And so forth - the beauty of it is that if you do not want to do any processing you can just give the SqlBulkCopy the instance of the FileDataReader and you don't have to do any more work what so ever.

If you need to manipulate each record, you simply provide an Action to the FileDataReader i.e.

Stream s = new MemoryStream(1000);
for (int x = 0; x < 10; x++)
    AddRecordToStream(s, string.Format("{0}\n", (x * 10)));
s.Position = 0;
FileDataColumn[] cols = new[] 
    new FileDataColumn { ColumnName = "First", ColumnType = typeof(int) } 

IDataReader dataReader = new FileDataReader(
    record =>

        int currentValue = record.GetInt32(0);
        record.SetValue(0, currentValue * 2);

for (int x = 0; x < 10; x++)
    Assert.That(dataReader[0], Is.EqualTo(x * 10 * 2), x.ToString());


Nice and easy if you ask me Laughing - naturally you could easily extend and improve my FileDataReader implementation, but this will give you a hint on how you efficiently can read a file into SQL Server if you need to.

To use this reader together with SqlBulkCopy you simply create an instance of the FileDataReader and use it like below:


using (SqlBulkCopy bulkCopy =
                new SqlBulkCopy(destinationConnection))
    bulkCopy.DestinationTableName =

    catch (Exception ex)


I have attached the entire source code project for both this post and the previous one, including integration tests that will show how to use the code.

I hope you enjoy using it, I certainly enjoyed writing the code.

Any questions, post a comment or leave feedback.

FileDataReader.zip (14.44 kb)

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Reading stuctured files into SQL Server Part 1

From time to time we have all probably been tasked with getting a structured file into SQL Server.

It could be a comma separated file, it could be some other delimeter. It does not really matter. What matter is that there are several ways of getting that data into SQL Server, where some are fast and efficient and others slow and sometimes even impossible if you do it wrong.

The obvious way of importing a structured file into SQL server is to either use BCP or to use SQL servers built in BULK INSERT.


FROM 'c:\commaseparatedfilename.csv'


BCP and the built in method is fine when you want to do a one time import, and if you like to stretch it a bit you could even do periodic importing using a maintenance task that every day at a certain time imports a specific file from a location into sql server.

But what if you need to do some processing of the file? Then you are pretty much stuck with writing a program that reads the file and writes the modified records into sql server.

That might be cumbersome task, and what if your file is several gigabytes in size. Then you cannot simply read in the entire file, since your program might run out of memory. So what you should do is simply if possible read one record from the file at a time and process the record and pass it onto sql server.

I have created a few classes to help with that, which I will present in this blog post and the ones to come.

The tasks you need to do to get that file into SQL Server is probably something like:


  1. Read the records out from file, one at a time, as efficiently as possible using as little memory as possible
  2. Parse each record into its different columns resulting in a strongly typed object that can be pased onto SQL Server easily.
  3. Optionally parse each record and its values before its being passed onto SQL Server for storing.


I will present a nice solution to task #1 in this first blog post, and will present a solution to #2 in the next blog post.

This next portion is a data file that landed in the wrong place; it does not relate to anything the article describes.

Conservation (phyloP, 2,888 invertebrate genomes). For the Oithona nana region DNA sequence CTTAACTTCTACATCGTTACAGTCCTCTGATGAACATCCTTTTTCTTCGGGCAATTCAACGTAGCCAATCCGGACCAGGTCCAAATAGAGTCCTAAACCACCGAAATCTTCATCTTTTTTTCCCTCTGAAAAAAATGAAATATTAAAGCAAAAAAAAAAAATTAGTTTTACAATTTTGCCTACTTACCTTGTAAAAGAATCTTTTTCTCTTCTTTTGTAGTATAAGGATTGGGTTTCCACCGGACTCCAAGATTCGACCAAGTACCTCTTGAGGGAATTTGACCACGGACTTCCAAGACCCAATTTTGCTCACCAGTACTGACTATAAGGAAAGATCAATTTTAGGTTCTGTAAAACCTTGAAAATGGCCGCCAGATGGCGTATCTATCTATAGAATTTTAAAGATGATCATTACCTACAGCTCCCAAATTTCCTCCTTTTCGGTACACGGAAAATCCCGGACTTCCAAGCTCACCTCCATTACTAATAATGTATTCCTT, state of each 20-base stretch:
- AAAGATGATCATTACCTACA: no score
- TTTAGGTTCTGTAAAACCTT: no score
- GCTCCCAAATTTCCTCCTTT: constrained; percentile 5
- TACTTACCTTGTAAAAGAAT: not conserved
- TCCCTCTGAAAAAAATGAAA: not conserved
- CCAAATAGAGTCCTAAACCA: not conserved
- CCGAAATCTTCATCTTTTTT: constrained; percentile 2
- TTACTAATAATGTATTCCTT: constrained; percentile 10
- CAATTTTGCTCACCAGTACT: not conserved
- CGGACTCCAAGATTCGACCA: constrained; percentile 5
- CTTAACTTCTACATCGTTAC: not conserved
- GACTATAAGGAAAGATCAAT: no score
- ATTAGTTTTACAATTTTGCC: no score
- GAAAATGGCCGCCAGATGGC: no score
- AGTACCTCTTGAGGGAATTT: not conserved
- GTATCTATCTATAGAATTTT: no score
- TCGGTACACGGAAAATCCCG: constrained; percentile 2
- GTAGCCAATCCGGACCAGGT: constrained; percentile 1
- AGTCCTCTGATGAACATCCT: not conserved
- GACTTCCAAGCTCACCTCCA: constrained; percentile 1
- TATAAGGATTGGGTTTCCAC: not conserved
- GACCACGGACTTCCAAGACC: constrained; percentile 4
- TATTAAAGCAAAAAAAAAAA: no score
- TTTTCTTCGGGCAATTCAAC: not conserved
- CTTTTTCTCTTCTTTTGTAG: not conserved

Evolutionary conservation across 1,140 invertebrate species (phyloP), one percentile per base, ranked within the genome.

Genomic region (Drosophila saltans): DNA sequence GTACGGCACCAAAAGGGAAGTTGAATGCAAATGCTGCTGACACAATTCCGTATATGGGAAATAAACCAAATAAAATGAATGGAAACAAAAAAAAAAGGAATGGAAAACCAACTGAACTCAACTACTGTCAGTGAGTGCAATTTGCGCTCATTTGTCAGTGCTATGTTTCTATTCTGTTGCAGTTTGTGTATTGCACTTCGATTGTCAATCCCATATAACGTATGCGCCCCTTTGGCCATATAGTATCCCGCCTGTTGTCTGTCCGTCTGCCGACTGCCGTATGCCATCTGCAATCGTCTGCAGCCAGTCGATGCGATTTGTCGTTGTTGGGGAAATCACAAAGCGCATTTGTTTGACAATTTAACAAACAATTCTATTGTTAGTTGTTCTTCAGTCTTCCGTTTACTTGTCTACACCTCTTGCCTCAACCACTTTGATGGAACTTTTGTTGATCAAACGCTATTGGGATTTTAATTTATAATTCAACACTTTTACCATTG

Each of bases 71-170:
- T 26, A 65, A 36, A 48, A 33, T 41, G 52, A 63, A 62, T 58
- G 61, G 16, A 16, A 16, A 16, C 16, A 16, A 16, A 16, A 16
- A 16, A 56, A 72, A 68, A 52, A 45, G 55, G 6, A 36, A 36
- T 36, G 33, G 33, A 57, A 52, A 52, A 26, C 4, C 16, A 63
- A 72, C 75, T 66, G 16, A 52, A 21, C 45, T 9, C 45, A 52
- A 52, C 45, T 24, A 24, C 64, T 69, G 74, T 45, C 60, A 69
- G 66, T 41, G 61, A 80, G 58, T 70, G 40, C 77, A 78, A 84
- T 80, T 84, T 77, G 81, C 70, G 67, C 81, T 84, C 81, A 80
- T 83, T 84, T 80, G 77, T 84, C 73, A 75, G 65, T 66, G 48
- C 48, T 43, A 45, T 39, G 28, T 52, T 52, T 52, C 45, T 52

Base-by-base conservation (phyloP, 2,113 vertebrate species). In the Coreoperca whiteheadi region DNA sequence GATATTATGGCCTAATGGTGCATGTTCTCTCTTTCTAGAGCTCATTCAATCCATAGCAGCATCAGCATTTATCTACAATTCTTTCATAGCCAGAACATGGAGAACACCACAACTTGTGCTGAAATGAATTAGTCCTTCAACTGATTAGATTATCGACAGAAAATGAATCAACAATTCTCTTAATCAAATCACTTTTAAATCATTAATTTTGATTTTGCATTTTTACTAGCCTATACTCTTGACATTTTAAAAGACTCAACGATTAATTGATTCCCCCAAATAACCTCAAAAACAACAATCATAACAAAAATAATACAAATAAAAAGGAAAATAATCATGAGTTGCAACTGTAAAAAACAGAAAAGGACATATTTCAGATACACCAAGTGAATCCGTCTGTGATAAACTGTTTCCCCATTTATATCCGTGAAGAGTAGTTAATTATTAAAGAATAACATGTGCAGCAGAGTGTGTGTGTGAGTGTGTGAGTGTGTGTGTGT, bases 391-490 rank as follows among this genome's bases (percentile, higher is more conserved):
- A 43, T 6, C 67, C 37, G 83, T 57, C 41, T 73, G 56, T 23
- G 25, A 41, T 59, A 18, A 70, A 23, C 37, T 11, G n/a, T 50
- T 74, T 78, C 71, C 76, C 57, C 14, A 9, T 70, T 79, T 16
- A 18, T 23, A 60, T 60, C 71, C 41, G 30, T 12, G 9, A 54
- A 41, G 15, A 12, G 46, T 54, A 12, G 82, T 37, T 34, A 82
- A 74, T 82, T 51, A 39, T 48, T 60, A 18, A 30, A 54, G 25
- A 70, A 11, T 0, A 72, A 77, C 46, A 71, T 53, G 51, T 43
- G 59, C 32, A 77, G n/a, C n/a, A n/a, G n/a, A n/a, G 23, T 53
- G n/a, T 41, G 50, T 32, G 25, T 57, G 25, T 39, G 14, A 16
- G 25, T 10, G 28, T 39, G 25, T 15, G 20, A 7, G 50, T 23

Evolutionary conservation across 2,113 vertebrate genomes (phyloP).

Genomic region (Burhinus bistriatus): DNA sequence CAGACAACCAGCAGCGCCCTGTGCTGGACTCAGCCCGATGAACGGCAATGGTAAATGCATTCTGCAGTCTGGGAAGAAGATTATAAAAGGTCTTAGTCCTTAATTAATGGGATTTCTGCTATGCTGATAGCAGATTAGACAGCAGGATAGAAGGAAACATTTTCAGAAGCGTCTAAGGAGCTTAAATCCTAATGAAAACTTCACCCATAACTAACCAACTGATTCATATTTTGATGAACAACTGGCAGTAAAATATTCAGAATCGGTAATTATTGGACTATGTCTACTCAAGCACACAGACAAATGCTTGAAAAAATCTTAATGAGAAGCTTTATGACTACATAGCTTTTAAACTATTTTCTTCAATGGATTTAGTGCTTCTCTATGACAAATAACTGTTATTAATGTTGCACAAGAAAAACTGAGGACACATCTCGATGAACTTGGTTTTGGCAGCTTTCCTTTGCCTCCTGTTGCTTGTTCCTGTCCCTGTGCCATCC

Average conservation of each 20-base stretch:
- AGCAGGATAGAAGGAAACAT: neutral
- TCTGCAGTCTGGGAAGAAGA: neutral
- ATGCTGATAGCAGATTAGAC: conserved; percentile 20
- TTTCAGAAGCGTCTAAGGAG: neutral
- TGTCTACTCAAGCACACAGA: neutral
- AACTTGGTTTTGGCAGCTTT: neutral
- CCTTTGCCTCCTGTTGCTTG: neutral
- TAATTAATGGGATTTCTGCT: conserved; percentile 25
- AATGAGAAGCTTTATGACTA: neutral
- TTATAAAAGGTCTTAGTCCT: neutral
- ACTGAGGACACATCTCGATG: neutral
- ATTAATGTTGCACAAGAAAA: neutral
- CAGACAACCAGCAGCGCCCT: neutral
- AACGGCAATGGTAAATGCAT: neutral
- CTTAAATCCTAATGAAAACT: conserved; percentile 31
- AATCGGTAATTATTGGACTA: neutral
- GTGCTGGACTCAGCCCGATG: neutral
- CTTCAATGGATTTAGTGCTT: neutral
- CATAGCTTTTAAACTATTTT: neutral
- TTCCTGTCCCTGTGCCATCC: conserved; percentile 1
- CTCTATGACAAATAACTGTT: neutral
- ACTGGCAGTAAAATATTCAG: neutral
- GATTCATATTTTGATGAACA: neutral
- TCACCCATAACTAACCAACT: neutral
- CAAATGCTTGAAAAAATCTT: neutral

For task #1 I have created a nice little class that I call FileRecordReader, which basically have a single method called ReadNextRecord.


The method ReadNextRecord will read the next record and return that as a string and advance its internal positions to the location of the next record in the file.


/// <summary>
/// Reads the next record from the stream.
/// </summary>
/// <returns>The next record from the stream or null if no more records exist.</returns>
public string ReadNextRecord()


The FileRecordReader class takes a few arguments in its constructor that will help it read the file and understand where a record starts and stops.


/// <summary>
/// Initializes a new instance of the <see cref="FileRecordReader"/> class.
/// </summary>
/// <param name="fileStream">The file stream.</param>
/// <param name="recordSeparator">The record separator.</param>
/// <param name="fileEncoding">The file encoding.</param>
public FileRecordReader(Stream fileStream, char recordSeparator, Encoding fileEncoding)


First argument is the stream where the reader should read its data from, which in real life usages should be a FileStream instance.

Second argument is a char that will be used to separate the records from each other - normal use cases would be a newline character \n, but this class supports any arbitrary character that you would like to use, in the case your records contains linebreaks that you would like to retain in the imported data.

Last parameter is the encoding of the file. This is also very important since a UTF-8 or -16 encoded file that gets read using your standard encoding in windows will not look pretty since they will be parsed incorrectly.

If you look at the source code attached you might see that it has a similar way of working as the built in StreamReader class and the method ReadLine - but if you have a different record separator you cannot use StreamReader but have to parse the file yourself.

I have attached the source code to the FileRecordReader class and also a simple test that tests that the class is working.

FileRecordReader.cs (5.33 kb)

FileRecordReaderTests.cs (2.86 kb)


Stay tuned for the next post where I will describe how you can use the above FileRecordReader to present a nice interface that makes it easy to get those records into SQL Server.